There should be no rules when it comes to blogging about your health

Wanna be a successful blogger? Well, if you do a cursory Google search, a bunch of pretty standard rules will pop up with some tips and techniques to help “supercharge” (ugh) your blog and get you noticed.

I’ve been writing about my life online for a number of years, and I’ve realised that a lot of those rules don’t necessarily apply to people with chronic illness. They can add a whole lot of additional pressure that we really don’t need if we’re starting to blog for catharsis or connection.

Here are some that I think can be worth breaking:

 

Post consistently

 I have chronic illnesses, so I can’t really do anything in my life consistently – and this applies to my blog, too.

Thanks to constantly changing algorithms that make it hard for content to be seem, we’re encouraged to post on Instagram every day, and post a blog on the same day or days every week. Yes, it’s good for our audience to know that content is coming if they want to see it, but if you’re not well enough to write, or there’s not something you want to say – is it really worth it?

I went through a phase where I just posted because I felt like I ‘should’, and it was the weakest content I ever created. I’ve taken breaks of 6 months from blogging or sharing on Instagram, because I was living my life and didn’t really feel like I had anything I wanted to say.

Now I only post when I feel the urge and it’s something I want to share with my followers. I’m mostly sticking to Instagram because it’s like a mini blog – and my blog has been sitting neglected because I don’t have the brain space to write several thousand word rants right now.

Does it make me a bad blogger? Conventionally, maybe. Do I care? No. I’d rather share content that’s authentic and important to me rather than a half-arsed attempt to get something out that day.

Your blog is your little space of the internet – do with it what you want!

 

Have a niche

 Yes, it is helpful for people to know what they’re coming to your blog for, but at the same time, you shouldn’t feel like you’re limited to just one thing if you don’t want to be. Maybe you want to write about your health one day, a trip you were able to do another, and a craft project you’re passionate about.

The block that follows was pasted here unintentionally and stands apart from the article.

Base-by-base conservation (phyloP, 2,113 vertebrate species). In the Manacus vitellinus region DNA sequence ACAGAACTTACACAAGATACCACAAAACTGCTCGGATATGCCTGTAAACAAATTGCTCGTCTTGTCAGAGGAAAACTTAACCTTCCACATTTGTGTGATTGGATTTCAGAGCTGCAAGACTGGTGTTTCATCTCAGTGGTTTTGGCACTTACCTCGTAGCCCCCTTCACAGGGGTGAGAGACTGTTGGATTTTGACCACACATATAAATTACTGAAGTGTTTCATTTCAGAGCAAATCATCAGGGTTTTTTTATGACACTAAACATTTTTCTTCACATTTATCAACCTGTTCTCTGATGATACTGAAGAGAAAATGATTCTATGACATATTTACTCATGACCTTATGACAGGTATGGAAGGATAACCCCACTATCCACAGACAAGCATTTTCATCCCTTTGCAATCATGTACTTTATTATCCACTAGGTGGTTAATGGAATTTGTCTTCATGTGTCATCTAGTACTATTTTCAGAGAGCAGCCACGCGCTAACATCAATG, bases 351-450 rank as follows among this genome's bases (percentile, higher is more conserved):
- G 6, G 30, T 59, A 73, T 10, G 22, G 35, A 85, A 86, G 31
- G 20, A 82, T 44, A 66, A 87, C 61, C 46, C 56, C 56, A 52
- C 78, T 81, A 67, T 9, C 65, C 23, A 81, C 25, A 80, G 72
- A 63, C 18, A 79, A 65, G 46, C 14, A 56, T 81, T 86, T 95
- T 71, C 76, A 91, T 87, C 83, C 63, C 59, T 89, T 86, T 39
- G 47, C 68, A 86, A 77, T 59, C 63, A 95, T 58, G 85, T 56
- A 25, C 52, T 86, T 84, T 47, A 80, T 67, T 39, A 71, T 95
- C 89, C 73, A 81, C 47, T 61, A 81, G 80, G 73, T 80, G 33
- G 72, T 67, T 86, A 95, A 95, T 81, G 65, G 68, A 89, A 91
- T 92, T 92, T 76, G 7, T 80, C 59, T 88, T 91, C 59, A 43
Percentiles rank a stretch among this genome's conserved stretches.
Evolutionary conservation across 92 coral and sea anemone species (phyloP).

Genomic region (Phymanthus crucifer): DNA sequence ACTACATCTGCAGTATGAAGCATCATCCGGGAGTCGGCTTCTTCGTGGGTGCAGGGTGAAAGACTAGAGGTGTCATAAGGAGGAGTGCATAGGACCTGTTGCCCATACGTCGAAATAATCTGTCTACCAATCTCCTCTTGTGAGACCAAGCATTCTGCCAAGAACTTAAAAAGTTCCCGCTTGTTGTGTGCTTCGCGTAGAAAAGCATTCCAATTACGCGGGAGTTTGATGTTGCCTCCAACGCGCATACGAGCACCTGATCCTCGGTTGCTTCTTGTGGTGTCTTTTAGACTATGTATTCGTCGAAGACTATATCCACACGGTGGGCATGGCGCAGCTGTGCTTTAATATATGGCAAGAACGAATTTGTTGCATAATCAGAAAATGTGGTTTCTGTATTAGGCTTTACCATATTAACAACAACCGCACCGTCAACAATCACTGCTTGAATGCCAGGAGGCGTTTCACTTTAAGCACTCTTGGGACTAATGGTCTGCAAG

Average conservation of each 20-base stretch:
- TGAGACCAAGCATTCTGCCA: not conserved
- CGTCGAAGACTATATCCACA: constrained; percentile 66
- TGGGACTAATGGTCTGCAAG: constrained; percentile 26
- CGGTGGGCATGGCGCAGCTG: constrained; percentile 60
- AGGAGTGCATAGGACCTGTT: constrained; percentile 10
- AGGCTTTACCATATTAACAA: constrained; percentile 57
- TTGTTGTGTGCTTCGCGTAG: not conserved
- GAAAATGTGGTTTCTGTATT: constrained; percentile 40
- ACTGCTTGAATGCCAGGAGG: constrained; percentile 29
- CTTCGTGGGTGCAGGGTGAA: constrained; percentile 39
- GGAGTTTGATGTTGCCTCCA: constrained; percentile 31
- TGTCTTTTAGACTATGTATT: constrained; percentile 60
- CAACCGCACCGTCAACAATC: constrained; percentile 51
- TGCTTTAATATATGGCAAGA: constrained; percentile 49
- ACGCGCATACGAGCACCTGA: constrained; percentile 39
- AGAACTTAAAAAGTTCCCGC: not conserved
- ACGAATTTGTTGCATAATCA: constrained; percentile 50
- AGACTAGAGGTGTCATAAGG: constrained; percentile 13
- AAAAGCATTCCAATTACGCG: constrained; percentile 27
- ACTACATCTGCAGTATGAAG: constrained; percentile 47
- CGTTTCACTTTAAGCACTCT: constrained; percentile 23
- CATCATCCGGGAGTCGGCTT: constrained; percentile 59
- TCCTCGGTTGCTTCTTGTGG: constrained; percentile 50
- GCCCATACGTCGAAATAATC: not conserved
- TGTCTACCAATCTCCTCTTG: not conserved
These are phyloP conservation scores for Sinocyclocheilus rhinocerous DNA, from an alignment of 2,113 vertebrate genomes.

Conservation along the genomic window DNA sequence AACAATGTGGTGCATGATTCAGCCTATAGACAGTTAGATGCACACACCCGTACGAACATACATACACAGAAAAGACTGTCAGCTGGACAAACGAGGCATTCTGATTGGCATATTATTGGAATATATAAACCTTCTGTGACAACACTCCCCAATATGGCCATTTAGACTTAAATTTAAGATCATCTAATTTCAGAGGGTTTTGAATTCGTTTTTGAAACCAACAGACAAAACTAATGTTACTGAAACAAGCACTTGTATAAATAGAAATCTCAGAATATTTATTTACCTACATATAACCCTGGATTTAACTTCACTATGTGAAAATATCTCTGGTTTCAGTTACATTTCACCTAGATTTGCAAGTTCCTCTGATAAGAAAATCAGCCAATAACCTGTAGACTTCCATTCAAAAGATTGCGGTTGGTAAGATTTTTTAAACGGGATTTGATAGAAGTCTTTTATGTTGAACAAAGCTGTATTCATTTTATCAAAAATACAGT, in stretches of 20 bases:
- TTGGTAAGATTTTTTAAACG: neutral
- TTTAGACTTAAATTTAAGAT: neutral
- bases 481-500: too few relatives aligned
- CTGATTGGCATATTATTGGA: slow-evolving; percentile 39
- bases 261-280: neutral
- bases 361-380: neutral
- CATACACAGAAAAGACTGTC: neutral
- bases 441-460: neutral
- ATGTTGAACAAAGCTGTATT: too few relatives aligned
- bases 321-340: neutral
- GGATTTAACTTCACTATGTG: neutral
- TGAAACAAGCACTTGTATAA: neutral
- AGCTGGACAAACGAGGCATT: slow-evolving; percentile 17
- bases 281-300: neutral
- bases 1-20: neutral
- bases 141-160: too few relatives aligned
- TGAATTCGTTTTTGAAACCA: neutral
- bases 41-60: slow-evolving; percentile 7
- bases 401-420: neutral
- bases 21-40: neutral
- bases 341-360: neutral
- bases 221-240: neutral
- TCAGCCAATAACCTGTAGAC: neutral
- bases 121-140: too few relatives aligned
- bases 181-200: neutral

Your blog is about you. As soon as you try and make it for someone else, you can lose the joy from it.

I’m very much of the attitude that my online platforms are just about doing what I want to do – if people don’t like it, they don’t have to follow me. I lost 7000 followers on Instagram when I made a big shift once – but I’m keeping it to who I am and that’s way more important.

People will come to care about you just as much as your content – and that’s such a valuable and amazing thing.

 

Be an open book

 There is no right or wrong way to share about your health. You can share as much or as little as you feel comfortable with.

Ultimately, I now write when it makes me feel good to write and about the issues I feel comfortable sharing.

A lot of people have asked me about how much they should disclose online – and the answer is whatever is right for you. Some people share everything. Some people share very little. And some people, like me, share a fair amount about a very specific topic which makes it seem like they share everything but have strict boundaries.

Again, you shouldn’t feel pressured to share things because other people are – you don’t even have to disclose your health condition if you don’t want to – there’s so many awesome other things to share about, too!

 

My one rule

The only real ‘rule’ that I try to live by is being careful about giving specific medical treatment information and not offering advice to other people. It’s so important to remember that we’re all so different – and what works for one may not work for others.

There was a time when I (misguidedly) jumped into the whole ‘wellness’ thing and wrote about it a lot under the assumption I was just ‘sharing my journey’, but I know I also inspired other people to try something that was ultimately quite damaging to many people I know.

Being respectful of our audiences and aware of our influence is super important – even when starting out. There are so many people out there looking to connect and get advice and support – that we need to recognise where our ‘expertise’ as a patient ends, and not give out information we’re not qualified to give.

 

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